Su et al. 2013
Su, H., J.H. Jiang, C. Zhai, V. Perun, J.T. Shen,, , L.J. Donner, L.W. Horowitz, C.J. Seman, C.J. Morcrette, J. Petch, M.A. Ringer, J. Cole, M. dos Santos Mesquita, T. Iversen, J.E. Kristjansson, A. Gettelman, L.D. Rotstayn, S.J. Jeffrey, J.-L. Dufresne, M. Watanabe, H. Kawai, T. Koshiro, T. Wu, E.M. Volodin, T. L'Ecuyer, J. Teixeira, and G.L. Stephens, 2013: Diagnosis of regime-dependent cloud simulation errors in CMIP5 models using "A-Train" satellite observations and reanalysis data. J. Geophys. Res. Atmos., 118, no. 7, 2762-2780, doi:10.1029/2012JD018575.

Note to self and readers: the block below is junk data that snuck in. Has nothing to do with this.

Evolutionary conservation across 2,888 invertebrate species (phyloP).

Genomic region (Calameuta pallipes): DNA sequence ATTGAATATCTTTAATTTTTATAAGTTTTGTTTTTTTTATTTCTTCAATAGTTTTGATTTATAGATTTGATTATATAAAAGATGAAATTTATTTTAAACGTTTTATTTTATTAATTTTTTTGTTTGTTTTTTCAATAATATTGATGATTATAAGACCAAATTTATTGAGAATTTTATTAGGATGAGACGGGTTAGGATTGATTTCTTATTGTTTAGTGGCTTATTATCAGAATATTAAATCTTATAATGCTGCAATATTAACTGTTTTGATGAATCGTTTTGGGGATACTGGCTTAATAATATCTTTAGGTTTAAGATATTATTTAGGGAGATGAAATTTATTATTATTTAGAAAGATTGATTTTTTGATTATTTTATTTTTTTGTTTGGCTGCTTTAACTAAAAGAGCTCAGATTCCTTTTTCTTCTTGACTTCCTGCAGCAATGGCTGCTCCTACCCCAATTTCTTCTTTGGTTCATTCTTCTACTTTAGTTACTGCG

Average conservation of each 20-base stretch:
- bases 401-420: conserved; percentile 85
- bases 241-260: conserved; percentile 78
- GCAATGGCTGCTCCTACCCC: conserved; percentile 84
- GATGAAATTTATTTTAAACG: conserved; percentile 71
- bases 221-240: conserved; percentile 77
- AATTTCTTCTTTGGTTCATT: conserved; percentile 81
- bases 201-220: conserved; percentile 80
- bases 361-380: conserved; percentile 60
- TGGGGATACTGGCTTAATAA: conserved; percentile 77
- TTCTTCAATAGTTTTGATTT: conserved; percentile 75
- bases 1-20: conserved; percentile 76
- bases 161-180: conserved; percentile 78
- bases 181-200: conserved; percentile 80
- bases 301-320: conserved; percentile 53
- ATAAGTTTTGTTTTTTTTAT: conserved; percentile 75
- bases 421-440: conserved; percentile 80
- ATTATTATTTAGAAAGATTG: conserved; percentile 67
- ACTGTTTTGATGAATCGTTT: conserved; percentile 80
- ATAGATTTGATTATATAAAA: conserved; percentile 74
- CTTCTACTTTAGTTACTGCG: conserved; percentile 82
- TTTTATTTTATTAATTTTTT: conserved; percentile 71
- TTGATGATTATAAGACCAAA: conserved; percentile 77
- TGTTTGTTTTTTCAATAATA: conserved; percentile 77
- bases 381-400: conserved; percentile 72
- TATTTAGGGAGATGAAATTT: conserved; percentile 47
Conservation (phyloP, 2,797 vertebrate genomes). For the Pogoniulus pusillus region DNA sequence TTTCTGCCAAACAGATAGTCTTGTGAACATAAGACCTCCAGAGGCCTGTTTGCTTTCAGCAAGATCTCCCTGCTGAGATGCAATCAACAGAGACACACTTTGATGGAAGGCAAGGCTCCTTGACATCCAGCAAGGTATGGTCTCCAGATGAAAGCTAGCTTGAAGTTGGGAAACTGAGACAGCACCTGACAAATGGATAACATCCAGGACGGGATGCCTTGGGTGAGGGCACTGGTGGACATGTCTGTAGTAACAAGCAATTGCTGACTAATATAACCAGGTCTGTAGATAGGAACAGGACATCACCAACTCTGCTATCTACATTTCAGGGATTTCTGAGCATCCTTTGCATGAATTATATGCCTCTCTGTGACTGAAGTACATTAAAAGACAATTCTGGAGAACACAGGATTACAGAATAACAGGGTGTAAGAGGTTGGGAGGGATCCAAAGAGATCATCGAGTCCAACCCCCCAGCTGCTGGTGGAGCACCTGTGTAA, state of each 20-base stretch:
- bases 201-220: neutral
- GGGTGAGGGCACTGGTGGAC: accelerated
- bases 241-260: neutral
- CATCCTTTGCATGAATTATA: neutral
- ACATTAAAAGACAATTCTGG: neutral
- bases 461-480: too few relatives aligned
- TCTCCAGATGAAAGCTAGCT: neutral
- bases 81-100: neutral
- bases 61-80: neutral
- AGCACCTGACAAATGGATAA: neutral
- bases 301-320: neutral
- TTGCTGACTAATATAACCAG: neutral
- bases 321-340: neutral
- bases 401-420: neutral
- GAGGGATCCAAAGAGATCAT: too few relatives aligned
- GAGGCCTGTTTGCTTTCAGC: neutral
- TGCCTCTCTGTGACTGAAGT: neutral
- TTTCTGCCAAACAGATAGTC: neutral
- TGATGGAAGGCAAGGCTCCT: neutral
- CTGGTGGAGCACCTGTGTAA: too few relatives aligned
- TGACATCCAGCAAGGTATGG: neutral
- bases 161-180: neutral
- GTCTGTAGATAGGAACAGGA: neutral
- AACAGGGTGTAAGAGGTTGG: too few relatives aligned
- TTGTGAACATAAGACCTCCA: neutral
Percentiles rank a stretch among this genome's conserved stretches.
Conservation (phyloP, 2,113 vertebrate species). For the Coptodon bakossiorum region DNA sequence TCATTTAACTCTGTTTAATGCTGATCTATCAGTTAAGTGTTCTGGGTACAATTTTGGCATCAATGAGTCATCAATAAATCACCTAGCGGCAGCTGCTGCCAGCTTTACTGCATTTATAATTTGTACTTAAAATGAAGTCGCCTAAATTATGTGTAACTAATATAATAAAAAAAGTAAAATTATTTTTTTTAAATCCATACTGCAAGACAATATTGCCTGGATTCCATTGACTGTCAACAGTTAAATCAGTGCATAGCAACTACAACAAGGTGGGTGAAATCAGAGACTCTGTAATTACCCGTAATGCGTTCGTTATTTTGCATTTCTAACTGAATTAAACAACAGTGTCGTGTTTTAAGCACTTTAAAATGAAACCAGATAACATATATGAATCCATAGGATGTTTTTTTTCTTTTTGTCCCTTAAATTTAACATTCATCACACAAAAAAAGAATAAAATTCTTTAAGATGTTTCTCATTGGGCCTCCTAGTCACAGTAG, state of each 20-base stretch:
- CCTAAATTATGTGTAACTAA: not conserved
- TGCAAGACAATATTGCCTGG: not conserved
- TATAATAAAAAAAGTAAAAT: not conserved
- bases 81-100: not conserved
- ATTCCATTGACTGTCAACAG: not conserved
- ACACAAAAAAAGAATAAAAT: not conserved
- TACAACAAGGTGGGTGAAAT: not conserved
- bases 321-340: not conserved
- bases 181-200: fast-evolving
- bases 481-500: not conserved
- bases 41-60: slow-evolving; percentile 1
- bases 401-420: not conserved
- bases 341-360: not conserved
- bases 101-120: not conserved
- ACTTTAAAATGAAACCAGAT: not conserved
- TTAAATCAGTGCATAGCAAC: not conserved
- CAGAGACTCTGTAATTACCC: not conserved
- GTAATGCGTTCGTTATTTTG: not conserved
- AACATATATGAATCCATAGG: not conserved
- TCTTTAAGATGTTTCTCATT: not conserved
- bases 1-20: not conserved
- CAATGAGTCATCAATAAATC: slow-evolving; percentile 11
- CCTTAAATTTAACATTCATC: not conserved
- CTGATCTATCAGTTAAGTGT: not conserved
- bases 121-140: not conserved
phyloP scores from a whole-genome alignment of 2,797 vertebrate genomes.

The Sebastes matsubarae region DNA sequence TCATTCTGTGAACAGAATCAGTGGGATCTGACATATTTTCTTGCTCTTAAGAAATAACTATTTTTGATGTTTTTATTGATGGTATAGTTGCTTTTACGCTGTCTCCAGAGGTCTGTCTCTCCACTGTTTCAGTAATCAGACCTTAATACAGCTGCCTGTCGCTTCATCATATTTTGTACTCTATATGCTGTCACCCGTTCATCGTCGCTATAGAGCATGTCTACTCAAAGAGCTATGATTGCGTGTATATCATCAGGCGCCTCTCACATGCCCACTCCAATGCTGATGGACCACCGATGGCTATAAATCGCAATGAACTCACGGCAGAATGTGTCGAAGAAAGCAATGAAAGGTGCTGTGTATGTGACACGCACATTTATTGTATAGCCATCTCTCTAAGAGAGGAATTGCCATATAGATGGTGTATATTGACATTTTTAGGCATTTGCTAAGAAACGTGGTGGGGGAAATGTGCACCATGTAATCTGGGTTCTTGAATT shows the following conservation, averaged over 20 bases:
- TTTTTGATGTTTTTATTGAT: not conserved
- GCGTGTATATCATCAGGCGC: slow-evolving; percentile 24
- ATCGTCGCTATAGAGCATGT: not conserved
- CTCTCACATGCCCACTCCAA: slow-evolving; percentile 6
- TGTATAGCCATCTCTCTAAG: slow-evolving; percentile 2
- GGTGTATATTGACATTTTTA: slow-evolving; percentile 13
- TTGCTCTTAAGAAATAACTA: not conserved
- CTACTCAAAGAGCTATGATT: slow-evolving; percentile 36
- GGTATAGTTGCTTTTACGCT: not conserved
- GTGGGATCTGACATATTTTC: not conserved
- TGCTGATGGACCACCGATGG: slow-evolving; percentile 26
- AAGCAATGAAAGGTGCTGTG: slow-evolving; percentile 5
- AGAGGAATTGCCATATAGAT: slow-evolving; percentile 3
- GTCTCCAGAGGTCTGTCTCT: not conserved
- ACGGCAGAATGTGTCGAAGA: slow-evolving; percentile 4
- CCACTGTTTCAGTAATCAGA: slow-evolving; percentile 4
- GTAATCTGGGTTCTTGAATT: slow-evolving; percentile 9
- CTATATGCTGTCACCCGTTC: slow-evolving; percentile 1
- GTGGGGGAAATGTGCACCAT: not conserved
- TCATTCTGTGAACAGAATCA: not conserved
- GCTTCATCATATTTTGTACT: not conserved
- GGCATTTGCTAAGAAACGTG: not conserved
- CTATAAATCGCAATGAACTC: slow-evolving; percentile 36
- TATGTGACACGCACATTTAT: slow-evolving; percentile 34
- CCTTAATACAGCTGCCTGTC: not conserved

The vertical distributions of cloud water content (CWC) and cloud fraction (CF) over the tropical oceans, produced by 13 coupled atmosphere-ocean models submitted to the Phase 5 of Coupled Model Intercomparison Project (CMIP5), are evaluated against CloudSat/CALIPSO observations as a function of large-scale parameters. Available CALIPSO simulator CF outputs are also examined. A diagnostic framework is developed to decompose the cloud simulation errors into large-scale errors, cloud parameterization errors and co-variation errors. We find that the cloud parameterization errors contribute predominantly to the total errors for all models. The errors associated with large-scale temperature and moisture structures are relatively greater than those associated with large-scale mid-tropospheric vertical velocity and lower-level divergence. All models capture the separation of deep and shallow clouds in distinct large-scale regimes; however, the vertical structures of high/low clouds and their variations with large-scale parameters differ significantly from the observations. The CWCs associated with deep convective clouds simulated in most models do not reach as high in altitude as observed, and their magnitudes are generally weaker than CloudSat total CWC, which includes the contribution of precipitating condensates, but are close to CloudSat non-precipitating CWC. All models reproduce maximum CF associated with convective detrainment, but CALIPSO simulator CFs generally agree better with CloudSat/CALIPSO combined retrieval than the model CFs, especially in the mid-troposphere. Model simulated low clouds tend to have little variation with large-scale parameters except lower-troposphere stability, while the observed low cloud CWC, CF and cloud top height vary consistently in all large-scale regimes.